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Still on my mission to sneak more fiber into K’s diet through vegetables, I decided to make a pasta sauce with loads of them hidden in it.  It was pretty easy to make and tastes good too.  Here’s how I made it, in case anyone else is on the same mission. 😉

Ingredients:

1 small butternut squash

2 zucchini

2 yellow squash

2 carrots

2 stalks of celery

1 small white onion

2 cans (28oz each) crushed tomatoes

2 cups water (or broth)

2 bay leaves

1/2 tsp dried oregano

1/4 tsp Kosher salt

 

Directions:

1. Chop up all the vegetables except the butternut squash.  Make sure you chop them small and thin so they cook easily. For the butternut squash, use a grater and grate.

2. In a pan large enough to hold all your vegetables, add a bit of olive oil and the oregano.  Throw in your vegetables and sautee until they brown a little.

3. Add the crushed tomatoes, water, bay leaves and salt.   (I happened to have bone broth in my freezer so I thawed it last night and used that.) Cover and simmer for about 30 minutes, until your vegetables soften up.  Stir occasionally.

4. If you have a stick blender (immersion blender) you can blend in the pot directly but I don’t, so after my vegetables softened, I fished out the bay leaves and in batches, I pureed the contents of the pot in my food processor.

Once cooled, I bagged the sauce in freezer safe zipper bags, in 1 cup portions.  Freezing flat helps thawing go quickly when it comes time so keep that in mind! I froze some and the rest I divided into canning jars for a few of my mommy friends.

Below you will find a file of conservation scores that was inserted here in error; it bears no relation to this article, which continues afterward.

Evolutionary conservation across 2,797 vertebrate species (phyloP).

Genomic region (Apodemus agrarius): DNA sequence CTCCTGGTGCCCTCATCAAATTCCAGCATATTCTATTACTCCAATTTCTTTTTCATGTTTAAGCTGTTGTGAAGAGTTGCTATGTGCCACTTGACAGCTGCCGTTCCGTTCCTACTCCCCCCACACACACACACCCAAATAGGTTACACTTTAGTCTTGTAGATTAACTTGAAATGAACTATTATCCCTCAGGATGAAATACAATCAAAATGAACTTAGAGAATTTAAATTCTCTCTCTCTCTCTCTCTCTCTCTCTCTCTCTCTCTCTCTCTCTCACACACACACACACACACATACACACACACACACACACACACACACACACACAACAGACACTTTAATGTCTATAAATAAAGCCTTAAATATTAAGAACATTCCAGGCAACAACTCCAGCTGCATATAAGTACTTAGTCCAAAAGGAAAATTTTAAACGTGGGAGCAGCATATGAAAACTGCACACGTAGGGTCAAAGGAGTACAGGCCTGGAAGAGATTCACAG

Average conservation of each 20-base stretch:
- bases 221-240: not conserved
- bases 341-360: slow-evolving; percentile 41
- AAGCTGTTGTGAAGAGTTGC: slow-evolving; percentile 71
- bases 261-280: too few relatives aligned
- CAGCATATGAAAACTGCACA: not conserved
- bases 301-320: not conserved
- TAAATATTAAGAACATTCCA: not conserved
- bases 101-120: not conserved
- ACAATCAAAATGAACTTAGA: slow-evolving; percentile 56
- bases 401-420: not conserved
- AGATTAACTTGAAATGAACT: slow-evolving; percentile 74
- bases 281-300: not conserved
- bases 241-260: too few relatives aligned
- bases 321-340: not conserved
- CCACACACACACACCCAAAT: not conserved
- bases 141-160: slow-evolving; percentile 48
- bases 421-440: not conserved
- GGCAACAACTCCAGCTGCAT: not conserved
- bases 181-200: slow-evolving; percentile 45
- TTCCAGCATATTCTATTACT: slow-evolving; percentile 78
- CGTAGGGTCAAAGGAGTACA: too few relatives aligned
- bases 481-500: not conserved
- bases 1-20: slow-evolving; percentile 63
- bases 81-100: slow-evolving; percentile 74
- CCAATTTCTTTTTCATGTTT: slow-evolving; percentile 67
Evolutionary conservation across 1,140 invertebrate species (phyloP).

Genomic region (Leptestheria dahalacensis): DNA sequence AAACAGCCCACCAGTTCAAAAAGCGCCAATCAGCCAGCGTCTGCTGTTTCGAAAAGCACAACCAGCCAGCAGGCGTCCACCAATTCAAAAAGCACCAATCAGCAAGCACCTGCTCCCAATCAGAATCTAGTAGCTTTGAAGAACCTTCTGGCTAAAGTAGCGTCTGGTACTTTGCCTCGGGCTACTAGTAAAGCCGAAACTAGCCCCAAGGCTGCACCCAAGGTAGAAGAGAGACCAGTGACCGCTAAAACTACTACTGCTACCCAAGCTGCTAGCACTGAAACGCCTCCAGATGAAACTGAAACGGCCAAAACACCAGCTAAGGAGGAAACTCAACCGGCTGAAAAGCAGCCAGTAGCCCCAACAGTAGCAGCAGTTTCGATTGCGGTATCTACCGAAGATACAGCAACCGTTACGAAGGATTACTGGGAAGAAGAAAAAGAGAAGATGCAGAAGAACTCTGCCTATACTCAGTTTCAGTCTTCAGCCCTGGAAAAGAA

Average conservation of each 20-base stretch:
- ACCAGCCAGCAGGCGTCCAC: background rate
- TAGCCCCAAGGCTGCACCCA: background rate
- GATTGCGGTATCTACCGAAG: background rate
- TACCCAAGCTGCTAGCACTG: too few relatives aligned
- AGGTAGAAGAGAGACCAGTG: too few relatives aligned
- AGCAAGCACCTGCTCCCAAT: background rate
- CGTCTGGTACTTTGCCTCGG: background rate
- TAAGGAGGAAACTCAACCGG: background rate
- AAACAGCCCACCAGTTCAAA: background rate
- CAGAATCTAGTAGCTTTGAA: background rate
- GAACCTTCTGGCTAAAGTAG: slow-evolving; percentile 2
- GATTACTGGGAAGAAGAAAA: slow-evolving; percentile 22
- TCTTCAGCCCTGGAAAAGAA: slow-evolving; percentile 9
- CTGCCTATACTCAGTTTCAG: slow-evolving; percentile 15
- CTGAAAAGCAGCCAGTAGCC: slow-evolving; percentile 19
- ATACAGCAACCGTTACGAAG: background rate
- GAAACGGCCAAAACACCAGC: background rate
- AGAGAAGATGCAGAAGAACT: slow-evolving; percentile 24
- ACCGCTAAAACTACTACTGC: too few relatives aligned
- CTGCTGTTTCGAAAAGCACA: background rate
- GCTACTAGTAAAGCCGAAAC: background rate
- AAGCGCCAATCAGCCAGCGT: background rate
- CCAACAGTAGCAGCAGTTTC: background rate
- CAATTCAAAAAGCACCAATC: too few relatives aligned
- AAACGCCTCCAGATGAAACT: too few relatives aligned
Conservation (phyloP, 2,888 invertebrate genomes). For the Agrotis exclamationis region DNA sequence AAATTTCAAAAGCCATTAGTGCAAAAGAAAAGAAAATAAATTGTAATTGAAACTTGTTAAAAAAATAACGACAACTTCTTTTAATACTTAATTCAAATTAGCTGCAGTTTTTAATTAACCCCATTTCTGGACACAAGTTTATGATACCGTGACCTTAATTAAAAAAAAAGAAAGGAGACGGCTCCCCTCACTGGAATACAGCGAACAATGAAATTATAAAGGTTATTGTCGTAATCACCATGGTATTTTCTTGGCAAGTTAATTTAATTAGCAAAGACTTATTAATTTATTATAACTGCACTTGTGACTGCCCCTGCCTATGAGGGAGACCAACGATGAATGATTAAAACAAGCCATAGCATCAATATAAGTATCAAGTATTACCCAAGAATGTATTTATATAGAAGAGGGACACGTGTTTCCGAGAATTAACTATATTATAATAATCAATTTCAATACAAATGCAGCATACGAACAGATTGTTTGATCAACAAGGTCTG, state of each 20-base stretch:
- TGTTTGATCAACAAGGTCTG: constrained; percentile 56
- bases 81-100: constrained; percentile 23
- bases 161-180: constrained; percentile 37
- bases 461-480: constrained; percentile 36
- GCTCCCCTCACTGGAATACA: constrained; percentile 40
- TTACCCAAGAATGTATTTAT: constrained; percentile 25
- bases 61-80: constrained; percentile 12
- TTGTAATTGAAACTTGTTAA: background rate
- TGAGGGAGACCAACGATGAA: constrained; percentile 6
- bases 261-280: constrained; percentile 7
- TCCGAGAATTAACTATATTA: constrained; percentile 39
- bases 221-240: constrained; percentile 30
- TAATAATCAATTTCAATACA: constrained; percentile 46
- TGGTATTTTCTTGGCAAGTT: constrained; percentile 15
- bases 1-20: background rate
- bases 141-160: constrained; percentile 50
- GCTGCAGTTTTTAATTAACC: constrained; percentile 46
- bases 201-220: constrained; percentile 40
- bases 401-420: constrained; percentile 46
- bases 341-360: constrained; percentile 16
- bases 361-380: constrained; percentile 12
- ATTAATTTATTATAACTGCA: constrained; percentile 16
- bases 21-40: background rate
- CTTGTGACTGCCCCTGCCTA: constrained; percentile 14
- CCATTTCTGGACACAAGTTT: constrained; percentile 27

You can use this sauce like regular tomato sauce you buy for your spaghetti in stores.  I used them for meatballs tonight (for the hubby) and tomorrow I plan on using them for K’s mini ravioli. Hope this recipe helps! Enjoy!

 

On being a mommy…

Two weeks ago I took a pregnancy test and it turned out to be positive. Half in disbelief (although I don’t really know why because the husband and I have been “trying”) I drove myself to Target and bought a different type of pregnancy test. At home I peed on it and ta-da!, PREGNANT, is what it said, leaving room for little doubt. Two positive tests. I called my OB and made an appointment. I pondered a lot about how I would tell my husband and decided to just leave the two tests out on his side of the sink for him to find when he came home from work. When he got home from work that night, I waited silently as he said he’d be right back after washing up. I heard him climb the stairs and turn on the shower. Silence. Then out of nowhere, I heard thundering footsteps down the stairs. He appeared, half undressed, and literally tackled me to the ground in a great big bear hug. K started crying because she doesn’t like it when we hug for too long without her. She walked over and broke us up. All was good.